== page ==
There I was, looking up at the structure of ropes and logs and wires. I think it was about 60 feet high, but it could have been 100 for all I knew, standing beneath it. And they said it’d be fun. This will be a stretching experience, I told myself. Something to check off the bucket list. I was on vacation and this was the High Adventure Course. Let’s do it!
Whatever quest is the next one in front of you–new relationship, new business idea, new job or promotion, new change in your life–the lessons I learned on the course can also be ones you can apply to your endeavor.
- Fully commit. I told my daughter that I’d do the experience with her, and I paid the money to reserve my slot on the course. I was all-in. You can’t steal second base without taking your foot off first base. Declare your intention, and put some skin in the game.
- Draw off your support system. I got reassurance and cheerleading from the course staff from the moment I started to the moment I hit the ground at the end. My daughter and her best friend gave me Way-to-go’s for the 2 hours as well. A car honked its horn when I was at the highest point, and a bell was rung when I jumped off the platform to end the experience. I could call for STAFF! any time I was confused about how to move forward. Basically, change is easier when you have support alongside you. Who’s on your support team to encourage you to take your next step?
- Listen to the guardrails wisdom. Before climbing the stairs, I got the safety and procedures talk: how to clip and and clip out, how to dismount at the end. I was all ears, believe me. People have gone before you in whatever initiative you are moving towards. Read about their journey. Take them to lunch and ask questions. Do your research. Find out the pitfalls and how to avoid them.
- Trust the tried-and-true tools that you possess. I got very familiar with my harness and how it would support me. I learned that I could hang onto anything I could see, like the ever-present wire that ran from platform to platform. And I understood that I couldn’t really fall because of the fail-safes that had been designed. You, too, have your personal skillset and strengths to bring to bear on your change effort, and you can purchase other automations or guidebooks or equipment or methodologies that others have used to be successful.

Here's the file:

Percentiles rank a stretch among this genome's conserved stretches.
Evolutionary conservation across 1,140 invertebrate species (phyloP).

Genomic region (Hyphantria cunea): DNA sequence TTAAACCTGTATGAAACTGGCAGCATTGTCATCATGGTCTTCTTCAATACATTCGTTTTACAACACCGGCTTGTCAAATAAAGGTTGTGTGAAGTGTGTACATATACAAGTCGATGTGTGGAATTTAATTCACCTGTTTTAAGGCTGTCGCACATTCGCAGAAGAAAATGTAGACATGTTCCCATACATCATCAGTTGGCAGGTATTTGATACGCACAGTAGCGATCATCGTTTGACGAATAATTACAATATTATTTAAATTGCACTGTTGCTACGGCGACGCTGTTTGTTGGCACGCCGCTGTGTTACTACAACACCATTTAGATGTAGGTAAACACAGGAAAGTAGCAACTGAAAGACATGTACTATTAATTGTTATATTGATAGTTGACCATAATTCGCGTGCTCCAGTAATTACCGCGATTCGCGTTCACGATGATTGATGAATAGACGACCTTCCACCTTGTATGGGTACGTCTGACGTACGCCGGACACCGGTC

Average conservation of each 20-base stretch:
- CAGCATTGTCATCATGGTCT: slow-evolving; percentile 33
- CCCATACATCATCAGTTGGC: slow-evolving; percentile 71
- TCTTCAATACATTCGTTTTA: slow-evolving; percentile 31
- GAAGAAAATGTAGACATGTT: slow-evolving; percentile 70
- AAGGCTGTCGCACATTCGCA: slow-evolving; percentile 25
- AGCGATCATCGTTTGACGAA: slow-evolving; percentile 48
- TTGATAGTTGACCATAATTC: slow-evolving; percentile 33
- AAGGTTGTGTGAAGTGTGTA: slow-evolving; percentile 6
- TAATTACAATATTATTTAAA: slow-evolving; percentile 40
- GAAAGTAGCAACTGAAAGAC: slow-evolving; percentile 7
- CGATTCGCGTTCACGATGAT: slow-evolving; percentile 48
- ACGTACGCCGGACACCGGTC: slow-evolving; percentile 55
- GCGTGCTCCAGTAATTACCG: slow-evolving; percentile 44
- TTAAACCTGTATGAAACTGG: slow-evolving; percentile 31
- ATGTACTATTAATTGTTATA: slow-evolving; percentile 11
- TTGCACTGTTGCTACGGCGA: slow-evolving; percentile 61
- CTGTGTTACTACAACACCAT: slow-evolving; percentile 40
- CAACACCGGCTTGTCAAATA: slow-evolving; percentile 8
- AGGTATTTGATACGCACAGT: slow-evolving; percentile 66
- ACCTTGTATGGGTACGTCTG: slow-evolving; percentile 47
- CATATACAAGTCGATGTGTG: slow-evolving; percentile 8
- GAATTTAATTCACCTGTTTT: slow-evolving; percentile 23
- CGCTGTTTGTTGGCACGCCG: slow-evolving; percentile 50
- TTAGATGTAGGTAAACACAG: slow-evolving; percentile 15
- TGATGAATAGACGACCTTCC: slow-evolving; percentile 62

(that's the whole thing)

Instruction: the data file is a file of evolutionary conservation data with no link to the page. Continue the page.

- Ask for navigation advice. As soon as I got up to level 2, I asked the staff where the easiest place to start was. At other points of confusion, I called out for how to make it across an obstacle–and they even gave me “cheats” to assure my progress would continue. Who can you contact when you get stuck? A mentor? A coach? A wise friend?
- Make a plan. I sized up each path/obstacle before clipping off the platform and onto the wire. You can storyboard your goal, establishing baby steps to keep your vision clear. Set deadlines and don’t blow them off.
- Have a backup plan. I learned by experience that I couldn’t clip onto the new obstacle wire if the other clip wasn’t secured. While momentarily frustrating, it was reassuring. You will be moving forward and one day, something won’t go according to plan. What will you do? Yes, it’s frustrating to stall for a bit, but keep options open for a pivot, and you’ll be back on track.
- Don’t force it. While I liked the sound of the click by jamming my click-it into its home, I learned it’s simply a magnet and there’s no need to use force. It could actually damage the $500 piece of equipment. Sometimes in your journey, there will be a brick wall that you simply cannot smash through with your grit and perseverance because it isn’t meant to be. Don’t waste time with the square peg in the round hole. Find the square hole. Think, What would this be like if it were easy?
- Be flexible. Each platform introduced a new obstacle. I couldn’t use the same strategy exactly as I had on the previous obstacle. Nor can you. What got you this far won’t normally get you to the finish line. All you can count on is change. Blessed are the flexible for they will never be bent out of shape.
- Level up. With an hour to go, I had “mastered” level 2, and it was time to join my daughter up on level 3: 20 feet higher up. Why not? I pushed myself with more difficult obstacles and got through a bunch of them when time expired. Stretch yourself to new heights. Take a calculated risk. Make the call. Say YES to an opportunity. Hit SEND. Get your idea on the table. Often you’ll be successful. Other times, you will learn how to iterate on your original plan. Either way, you win.
- BONUS lesson: Take the leap of faith, and enjoy the view! When asked if I’d do the jump off level 3 instead of taking the stairs down, I said yes. Scary stuff, but I survived, the bell rang, and I was happy I had done it. C’mon, go for it! You will definitely go to a place you haven’t gone before, and there’s an adrenaline rush that accompanies your decision.
If I can be an encourager for you in the change you are thinking of pursuing, reach out for positive support in the form of coaching–or simply being in the Growing Forward tribe of people who want to achieve their highest potential. I’m at firstname.lastname@example.org.